The Dogon Cliffs are the primary tourist attraction in Mali, for cultural experience and scenic views. A major tourist destination is the town of Sanga, although the accomodations are basic and public transport does not run there daily. Most tourists going to Sanga travel with a commercial tour operator in 4 wheel drive vehicles.
Hiking through the cliffs and villages around Sanga should always be done with a guide, to avoid misunderstandings with the local people, most of whom speak only their Dogon language. Even with a guide it is inevitable in villages that you will accumulate a string of children following you and asking for gifts.
On December 28, 2007 I did a six-and-a-half hour hike with my family which included an area where we readily found the Mali Firefinch. The starting point is Sanga and the walk goes through the Nongoburu valley on the way to the village of Ireli.
We began right at sunrise, and got into the valley before the sun got very high, so there was still a lot of shade. Kulikoro Firefinches prefer rocky areas protected from the sun where there are trees and shrubs. This area was perfect habitat, and sure enough, a male Firefinch soon flew into close range and perched on a shrub.
I have not been able to find any Malian guide in Dogon country who is skilled in bird identification. Fortunately, almost all of the species that prefer the cliff habitat are conspicuous and easy to view. Neumann’s Starling and Cinnamon-breasted Rock Bunting were both noisy and abundant; Crag Martin was usually overhead; Fox Kestrel was common; Mocking Cliff Chat is not shy. Stone Partridge is the one species that we could hear but never saw—its sound is loud, unique, and echoes on the cliff face. We also heard Yellow-crowned Gonolek, but since that is a common bird in many parts of West Africa, I did not leave the trail to attempt to sight it.
We saw more species as we descended to Ireli. Rock Doves and Speckled Pigeon were on the cliff face. There was a mixed group of swifts by the top of the escarpment including one large one that had to be Mottled Swift from the shape, size, and coloring. Little Swift was also present, as were swifts that were most likely Common Swift by the shape and size (although Pallid Swift should also occur in this area.)
The walk along the bottom of the escarpment gives a chance to see many other species that live in Sahel-Savannah Zones, such as Little Green Bee-eater, Rose-Ringed Parakeet, and Greater Blue-eared Glossy Starling. On the ascent back up to Sanga, among the large group of Pied Crows that were soaring on the updrafts, there were three Brown-Necked Ravens.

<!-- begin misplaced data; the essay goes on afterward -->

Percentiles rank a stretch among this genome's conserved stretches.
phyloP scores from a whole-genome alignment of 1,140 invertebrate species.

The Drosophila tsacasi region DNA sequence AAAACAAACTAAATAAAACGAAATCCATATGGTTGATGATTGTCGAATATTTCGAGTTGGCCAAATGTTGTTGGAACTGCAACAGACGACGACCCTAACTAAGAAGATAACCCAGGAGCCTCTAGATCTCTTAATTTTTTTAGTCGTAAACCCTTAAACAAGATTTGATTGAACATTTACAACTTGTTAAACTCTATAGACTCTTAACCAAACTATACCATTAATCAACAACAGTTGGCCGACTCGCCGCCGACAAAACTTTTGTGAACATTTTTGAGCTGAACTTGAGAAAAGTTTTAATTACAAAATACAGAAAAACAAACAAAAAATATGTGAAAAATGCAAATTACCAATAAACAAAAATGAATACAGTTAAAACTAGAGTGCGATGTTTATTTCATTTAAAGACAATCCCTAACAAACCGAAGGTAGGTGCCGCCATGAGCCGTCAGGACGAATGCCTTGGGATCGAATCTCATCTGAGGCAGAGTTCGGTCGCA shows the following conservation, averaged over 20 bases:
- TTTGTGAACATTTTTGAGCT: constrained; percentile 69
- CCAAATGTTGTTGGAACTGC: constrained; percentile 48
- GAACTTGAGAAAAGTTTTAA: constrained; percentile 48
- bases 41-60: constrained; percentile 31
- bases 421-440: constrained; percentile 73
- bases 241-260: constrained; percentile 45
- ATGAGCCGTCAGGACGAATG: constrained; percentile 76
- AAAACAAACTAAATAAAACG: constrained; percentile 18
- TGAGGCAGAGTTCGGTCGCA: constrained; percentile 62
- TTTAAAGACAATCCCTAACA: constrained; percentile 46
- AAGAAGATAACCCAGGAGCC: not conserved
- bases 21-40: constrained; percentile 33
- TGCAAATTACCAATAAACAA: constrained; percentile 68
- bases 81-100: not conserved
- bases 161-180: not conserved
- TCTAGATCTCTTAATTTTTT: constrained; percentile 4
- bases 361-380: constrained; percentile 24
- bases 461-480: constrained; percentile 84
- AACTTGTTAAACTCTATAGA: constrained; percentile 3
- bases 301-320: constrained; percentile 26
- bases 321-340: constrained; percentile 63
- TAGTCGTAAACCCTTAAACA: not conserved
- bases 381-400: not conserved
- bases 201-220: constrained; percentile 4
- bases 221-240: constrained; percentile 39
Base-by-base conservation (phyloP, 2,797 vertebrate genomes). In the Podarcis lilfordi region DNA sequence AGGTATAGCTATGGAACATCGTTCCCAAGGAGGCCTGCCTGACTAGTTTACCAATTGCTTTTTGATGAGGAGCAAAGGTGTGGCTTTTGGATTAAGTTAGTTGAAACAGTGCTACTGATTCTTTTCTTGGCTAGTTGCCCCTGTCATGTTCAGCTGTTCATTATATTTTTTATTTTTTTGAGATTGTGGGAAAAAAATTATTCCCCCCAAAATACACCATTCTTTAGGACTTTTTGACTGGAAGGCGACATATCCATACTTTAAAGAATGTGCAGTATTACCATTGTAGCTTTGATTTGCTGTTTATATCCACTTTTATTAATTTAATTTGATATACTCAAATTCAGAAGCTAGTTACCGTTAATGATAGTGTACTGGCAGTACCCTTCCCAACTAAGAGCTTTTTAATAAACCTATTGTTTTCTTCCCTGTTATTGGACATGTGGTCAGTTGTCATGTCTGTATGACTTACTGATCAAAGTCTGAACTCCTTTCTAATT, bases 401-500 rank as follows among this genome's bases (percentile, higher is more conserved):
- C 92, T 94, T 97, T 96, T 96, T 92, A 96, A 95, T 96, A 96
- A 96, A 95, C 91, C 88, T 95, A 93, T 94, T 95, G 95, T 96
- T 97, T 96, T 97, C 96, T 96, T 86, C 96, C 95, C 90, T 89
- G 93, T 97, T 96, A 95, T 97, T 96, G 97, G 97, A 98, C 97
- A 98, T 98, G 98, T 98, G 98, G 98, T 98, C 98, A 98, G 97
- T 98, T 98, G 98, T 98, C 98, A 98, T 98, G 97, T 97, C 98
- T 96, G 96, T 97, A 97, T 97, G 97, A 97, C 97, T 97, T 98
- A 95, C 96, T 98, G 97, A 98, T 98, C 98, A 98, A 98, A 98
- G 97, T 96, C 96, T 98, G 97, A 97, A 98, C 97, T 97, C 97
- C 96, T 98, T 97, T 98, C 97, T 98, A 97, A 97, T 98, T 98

Our accomodations in Sanga were at the “Mission Protestante” which used to be a house for missionaries but now belongs to the local church and is operated as a guest house for income generation. It is the best deal in Sanga as it costs just 5.000 CFA per person, roughly $11 US. It is screened, there is solar lighting, and an indoor bathroom and shower with running water. There are three bedrooms, a collection of books left by previous residents and visitors, a living room with an ancient out-of-tune piano, and a dining room with enough plates, cups and silverware to serve four people. There is a water filter and a kerosene freezer that can be used as a fridge, but we were not able to cook except to heat water for coffee in the morning when our hosts brought a gas burner. For reservations call the caretaker Samuel Dougnon (he speaks French but not English) at country code (223) 504 3202. He can also arrange a guide. Our guide (both pleasant and competent) was Azariah Kodio, a student (the pastor’s son) who was home during the holiday break. His number is country code (223) 603 9279.
Eating in Sanga is challenging; if not with an organized tour, you need to order your meals many hours in advance at one of the three rustic hotels; they show you menus which are meaningless because they don’t have most of the items. Doing the trip a second time, I would travel with my own food that did not require cooking (bread and sandwich spread and the like), or with a camping stove and mess kit.
Necrosyrtes monachus - Hooded Vulture
Milvus migrans - Black Kite - road to Sanga
Falco alopex - Fox Kestrel
Falco tinnunculus - Common Kestrel
Ptilopachus petrosus - Stone Partridge
Columba guinea - Speckled Pigeon
Oena capensis - Namaqua Dove
Columba livia - Rock Dove
Streptopelia senegalensis - Laughing Dove
Streptopelia vinacea - Vinaceous Dove
Psittacula krameri - Rose-ringed Parakeet
Tachymarptis aequatorialis - Mottled Swift
Apus affinis - Little Swift
Apus apus - Common Swift (probable)
Merops orientalis - Little Green bee-eater
Coracias abyssinicus - Abyssinian Roller - road to Sanga
Coracias naevius - Rufous-crowned Roller - road to Sanga
Tockus erythrorhynchus - Red-billed Hornbill - road to Sanga
Lybius dubius - Bearded Barbet
Hirundo fuligula -African Rock Martin
Pycnonotus barbatus - Common Bulbul
Myrmecocichla cinnamomeiventris - Cliff Chat
Eremomela pusilla - Senegal Eremomela
Laniarus barbarous - Yellow-crowned Gonolek
Chalcomitra senegalensis - Scarlet-chested Sunbird
Dicrurus adsimilis - Common Drongo - road to Sanga
Corvus albus - Pied Crow
Corvus ruficollis - Brown-necked raven
Ptilostomus afer - Piacpiac
Onychognathus neumanni - Neumann's Starling
Lamprotornis chalybaeus - Greater Blue-eared Starling
Lamprotornis caudatus - Long-tailed Glossy Starling - road to Sanga
Passer griseus - (Northern) Grey-headed Sparrow
Plocepasser superciliosus - Bush Petronia
Ploceus luteolus - Little Weaver
Lagonosticta senegala - Red-billed Firefinch
Lagonosticta virata - Kulikoro or Mali Firefinch
Uraeginthus bengalus - Red-cheeked Cordon-bleu
Estrilda troglodytes - Black-rumped Waxbill
Vidua chalybeate - Village Indigobird
Emberiza tahapisi - Cinnamon-breasted Bunting
Emberiza striolata - House Bunting